More victims of Haiti’s deadly weekend quake were admitted to hospitals full of thousands of patients on Wednesday, while bodies are still being found in collapsed buildings five days after the disaster.
Angry crowds gathered at the collapsed buildings, demanding temporary shelters, especially as Tropical Storm Grace brought heavy rains Monday and Tuesday, adding to the misery in the impoverished country.
On Tuesday night, Haiti’s Civil Protection Agency put the death toll from Saturday’s quake at 1,941. He also said that 9,900 were injured, many of them waiting outside in the scorching heat for medical treatment.
Foreign aid was arriving, but slowly. US Coast Guard helicopter crews focused on urgent work, transporting the injured to low-pressure medical facilities.
Volunteers found the body of a man in the rubble of a collapsed apartment building in the town of Les Keys, where the stench of death hung in the tropical heat.
The 7.2-magnitude quake destroyed more than 7,000 homes and damaged about 5,000, displacing about 30,000 families, officials said. Hospitals, schools, offices and churches were also demolished or badly damaged.
It has cut off many sources of food and income on which many poor depend on to survive in Haiti, which is already struggling with the corona virus, gang violence and the July 7 assassination of President Juanel Moses. Is.
“We don’t have anything. Even the (farm) animals are gone,” said Eliz Sol, a 30-year-old farmer from the village of Florent, near the epicenter of the quake.
At the government hospital in L’Asile, in a remote rural area in the southwest, people were arriving from different villages with broken arms and legs.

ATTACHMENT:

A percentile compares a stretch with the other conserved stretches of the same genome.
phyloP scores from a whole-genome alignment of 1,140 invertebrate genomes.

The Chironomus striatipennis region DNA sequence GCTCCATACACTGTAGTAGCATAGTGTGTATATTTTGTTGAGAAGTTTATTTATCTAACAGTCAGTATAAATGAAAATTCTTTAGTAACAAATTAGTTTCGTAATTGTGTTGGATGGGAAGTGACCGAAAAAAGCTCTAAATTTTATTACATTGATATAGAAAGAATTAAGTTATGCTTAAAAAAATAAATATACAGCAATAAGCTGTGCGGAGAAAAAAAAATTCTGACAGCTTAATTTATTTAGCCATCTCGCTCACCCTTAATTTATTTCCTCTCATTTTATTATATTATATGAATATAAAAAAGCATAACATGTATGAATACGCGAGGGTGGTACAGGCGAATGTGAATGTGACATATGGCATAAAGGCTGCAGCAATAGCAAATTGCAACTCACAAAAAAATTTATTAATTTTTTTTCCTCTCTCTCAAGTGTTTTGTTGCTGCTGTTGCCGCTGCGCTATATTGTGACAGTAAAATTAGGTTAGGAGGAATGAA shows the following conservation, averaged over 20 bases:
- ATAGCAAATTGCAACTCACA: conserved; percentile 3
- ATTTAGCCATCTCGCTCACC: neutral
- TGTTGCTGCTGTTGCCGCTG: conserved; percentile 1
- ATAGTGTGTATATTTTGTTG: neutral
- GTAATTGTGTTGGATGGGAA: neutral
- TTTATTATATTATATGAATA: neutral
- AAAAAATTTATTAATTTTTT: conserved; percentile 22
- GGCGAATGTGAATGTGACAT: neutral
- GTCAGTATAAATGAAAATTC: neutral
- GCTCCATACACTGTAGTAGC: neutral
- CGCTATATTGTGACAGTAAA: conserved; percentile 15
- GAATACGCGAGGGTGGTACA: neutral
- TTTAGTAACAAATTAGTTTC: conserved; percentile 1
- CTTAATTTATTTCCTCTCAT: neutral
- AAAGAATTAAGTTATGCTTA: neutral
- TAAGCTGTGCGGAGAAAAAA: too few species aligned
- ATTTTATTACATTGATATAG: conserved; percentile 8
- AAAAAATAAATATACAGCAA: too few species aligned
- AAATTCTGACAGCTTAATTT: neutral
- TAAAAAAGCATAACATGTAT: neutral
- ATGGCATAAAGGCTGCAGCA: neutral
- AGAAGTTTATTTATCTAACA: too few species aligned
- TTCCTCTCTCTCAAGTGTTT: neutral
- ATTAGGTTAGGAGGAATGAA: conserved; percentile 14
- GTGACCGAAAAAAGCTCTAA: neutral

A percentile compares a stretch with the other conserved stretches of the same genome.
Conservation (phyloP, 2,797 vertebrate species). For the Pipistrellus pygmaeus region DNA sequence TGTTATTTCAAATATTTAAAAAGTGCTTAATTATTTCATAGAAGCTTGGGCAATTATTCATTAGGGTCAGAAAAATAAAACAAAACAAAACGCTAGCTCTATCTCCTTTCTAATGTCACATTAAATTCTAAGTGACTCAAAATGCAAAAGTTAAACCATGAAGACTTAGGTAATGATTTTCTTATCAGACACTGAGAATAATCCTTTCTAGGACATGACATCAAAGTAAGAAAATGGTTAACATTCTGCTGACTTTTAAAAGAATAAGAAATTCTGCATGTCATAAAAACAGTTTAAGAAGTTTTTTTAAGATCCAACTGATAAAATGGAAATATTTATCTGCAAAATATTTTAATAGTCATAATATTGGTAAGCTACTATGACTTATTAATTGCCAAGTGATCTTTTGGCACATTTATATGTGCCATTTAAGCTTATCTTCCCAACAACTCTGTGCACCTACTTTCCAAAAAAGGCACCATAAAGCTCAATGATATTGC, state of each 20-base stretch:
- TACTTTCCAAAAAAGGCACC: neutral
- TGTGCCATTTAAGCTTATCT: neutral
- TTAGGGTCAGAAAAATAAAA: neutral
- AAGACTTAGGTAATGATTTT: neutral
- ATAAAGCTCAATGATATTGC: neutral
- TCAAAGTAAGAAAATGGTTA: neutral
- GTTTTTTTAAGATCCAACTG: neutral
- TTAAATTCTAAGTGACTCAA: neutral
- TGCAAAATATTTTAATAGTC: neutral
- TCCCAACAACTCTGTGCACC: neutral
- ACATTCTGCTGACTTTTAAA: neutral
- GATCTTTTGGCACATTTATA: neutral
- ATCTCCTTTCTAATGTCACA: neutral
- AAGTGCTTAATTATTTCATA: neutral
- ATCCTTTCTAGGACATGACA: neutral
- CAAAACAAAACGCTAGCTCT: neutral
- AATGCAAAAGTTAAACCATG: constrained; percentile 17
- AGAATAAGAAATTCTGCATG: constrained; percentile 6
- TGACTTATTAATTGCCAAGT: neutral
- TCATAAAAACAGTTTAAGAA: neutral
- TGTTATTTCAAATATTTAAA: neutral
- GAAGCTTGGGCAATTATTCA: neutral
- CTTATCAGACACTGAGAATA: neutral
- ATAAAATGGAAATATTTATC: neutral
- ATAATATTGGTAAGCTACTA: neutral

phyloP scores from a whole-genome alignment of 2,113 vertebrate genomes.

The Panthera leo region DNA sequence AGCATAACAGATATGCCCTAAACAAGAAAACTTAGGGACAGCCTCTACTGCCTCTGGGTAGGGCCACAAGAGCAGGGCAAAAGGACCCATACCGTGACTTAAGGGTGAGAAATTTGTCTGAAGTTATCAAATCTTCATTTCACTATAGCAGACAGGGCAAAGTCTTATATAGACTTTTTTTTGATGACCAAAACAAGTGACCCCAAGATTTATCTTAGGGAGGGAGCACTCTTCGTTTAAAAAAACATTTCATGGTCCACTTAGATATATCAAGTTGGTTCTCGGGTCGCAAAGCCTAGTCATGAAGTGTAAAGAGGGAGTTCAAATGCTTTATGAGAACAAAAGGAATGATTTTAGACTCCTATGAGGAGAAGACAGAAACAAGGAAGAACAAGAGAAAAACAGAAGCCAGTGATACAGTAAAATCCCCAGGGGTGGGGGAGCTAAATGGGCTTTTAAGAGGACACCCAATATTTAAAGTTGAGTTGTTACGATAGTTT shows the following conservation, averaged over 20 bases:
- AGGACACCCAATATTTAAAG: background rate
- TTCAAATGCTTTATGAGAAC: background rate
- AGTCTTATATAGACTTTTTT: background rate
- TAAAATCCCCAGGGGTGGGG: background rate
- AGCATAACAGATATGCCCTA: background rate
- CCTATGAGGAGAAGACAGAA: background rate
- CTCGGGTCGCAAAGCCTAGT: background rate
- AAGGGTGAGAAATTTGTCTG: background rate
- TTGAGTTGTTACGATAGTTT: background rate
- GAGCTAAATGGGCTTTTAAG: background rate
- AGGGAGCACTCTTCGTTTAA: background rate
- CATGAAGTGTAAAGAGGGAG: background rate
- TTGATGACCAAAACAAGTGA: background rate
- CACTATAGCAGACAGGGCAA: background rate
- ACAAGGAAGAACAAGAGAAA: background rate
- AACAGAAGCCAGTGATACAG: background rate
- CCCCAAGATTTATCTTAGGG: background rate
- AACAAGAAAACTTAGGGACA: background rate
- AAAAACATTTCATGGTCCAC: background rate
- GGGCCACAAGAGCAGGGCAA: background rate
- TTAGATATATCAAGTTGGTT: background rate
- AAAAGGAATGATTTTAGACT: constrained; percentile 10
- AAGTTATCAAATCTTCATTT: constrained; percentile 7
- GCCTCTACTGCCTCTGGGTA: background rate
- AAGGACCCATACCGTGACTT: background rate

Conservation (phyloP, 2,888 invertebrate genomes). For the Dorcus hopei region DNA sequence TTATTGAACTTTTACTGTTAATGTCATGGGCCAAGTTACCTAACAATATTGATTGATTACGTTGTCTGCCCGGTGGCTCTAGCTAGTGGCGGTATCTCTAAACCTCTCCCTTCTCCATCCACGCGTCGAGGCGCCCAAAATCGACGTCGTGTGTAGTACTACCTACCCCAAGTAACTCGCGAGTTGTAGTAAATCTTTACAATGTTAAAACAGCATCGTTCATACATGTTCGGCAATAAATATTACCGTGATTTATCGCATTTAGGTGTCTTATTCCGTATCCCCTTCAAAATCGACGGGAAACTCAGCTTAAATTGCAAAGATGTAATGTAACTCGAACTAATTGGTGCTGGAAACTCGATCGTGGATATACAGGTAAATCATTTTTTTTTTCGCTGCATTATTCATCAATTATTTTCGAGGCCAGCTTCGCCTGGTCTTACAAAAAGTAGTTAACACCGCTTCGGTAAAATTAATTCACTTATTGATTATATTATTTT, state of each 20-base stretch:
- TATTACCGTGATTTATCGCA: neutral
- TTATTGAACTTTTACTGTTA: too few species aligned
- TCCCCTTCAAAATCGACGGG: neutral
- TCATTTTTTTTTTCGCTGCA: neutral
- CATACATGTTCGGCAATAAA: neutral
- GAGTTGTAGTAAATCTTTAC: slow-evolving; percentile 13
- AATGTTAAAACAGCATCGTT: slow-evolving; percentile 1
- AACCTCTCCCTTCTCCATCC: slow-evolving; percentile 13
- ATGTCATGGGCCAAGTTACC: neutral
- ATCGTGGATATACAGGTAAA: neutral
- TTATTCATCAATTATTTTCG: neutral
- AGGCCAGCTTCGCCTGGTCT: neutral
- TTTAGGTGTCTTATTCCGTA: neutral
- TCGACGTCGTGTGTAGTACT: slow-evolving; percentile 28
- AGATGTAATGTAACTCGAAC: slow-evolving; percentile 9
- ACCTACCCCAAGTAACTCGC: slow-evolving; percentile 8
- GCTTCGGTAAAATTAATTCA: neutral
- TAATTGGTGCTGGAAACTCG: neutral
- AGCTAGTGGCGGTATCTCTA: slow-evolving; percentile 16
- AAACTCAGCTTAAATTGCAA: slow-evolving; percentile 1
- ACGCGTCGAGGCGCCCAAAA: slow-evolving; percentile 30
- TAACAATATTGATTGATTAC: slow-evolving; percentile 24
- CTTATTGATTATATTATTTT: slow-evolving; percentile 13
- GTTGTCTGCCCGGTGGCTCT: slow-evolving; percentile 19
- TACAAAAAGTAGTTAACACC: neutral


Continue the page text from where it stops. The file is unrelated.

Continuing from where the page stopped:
The hospital’s director, Sunil Fury, said five such patients appeared on Tuesday. Grinding exacerbates poverty, bad roads and belief in natural remedies.
“All we can do is remove the necrotized tissues and give them antibiotics and try to separate them,” Fury said.
Mercy Corps, a US-based aid organization, said half of L’Asile’s homes were destroyed and 90 percent were affected. Most government buildings where people usually took refuge were also destroyed.
The quake affected more rural areas than urban areas, and reports of what happened there are still circulating. The maternity, pediatric and operating wings at L’Asile Hospital collapsed, although everyone was evacuated. Despite the damage, the hospital was able to treat about 170 victims of the quake in tents set up at the facility.
There was devastation in the nearby countryside: not a single house, church, store or school was left standing in a 10 mile (16 km) stretch.
The U.S. Geological Survey says a preliminary analysis of satellite imagery after the quake “at least 150 landslides west of the town of L’Asile in the Department of Des Napes and hundreds of landslides in the mountains I appeared. “
Rain and wind from the tropical storm Grace caused further landslides and forced search and rescue efforts to be suspended, sparking anger and frustration among thousands of homeless people.
Eitzer Emile, a Haitian economist and professor at the University of Quebec, a private company based in Port-au-Prince, said the quake’s effects were almost certainly causing more long-term poverty for the country’s struggling southwest. Will become Political instability along the southern roads in the region and gang crime have hampered economic activity, especially in recent years.
“The earthquake has already knocked a regional economy to its knees for nearly two and a half years,” the email said in an email.
He said the disaster would increase Haiti’s reliance on remittances and support for international NGOs.
Foreign aid unfortunately never helps in the long run. Instead, the Southwest needs activities that can increase economic potential for jobs and better social conditions.
Kid in Need of Defense, a Washington-based group of immigrant children advocates, has called on the US government to stop deporting Haiti.
Foreign aid is slow to arrive.
The U.S. military’s Southern Command said it was transporting eight helicopters from Honduras to Haiti. Three U.S. Coast Guard helicopters assisted in the rescue and transported 17,350 pounds of cargo. A US Navy amphibious warship, the USS Arlington, will leave for Haiti on Wednesday with a surgical team and landing craft.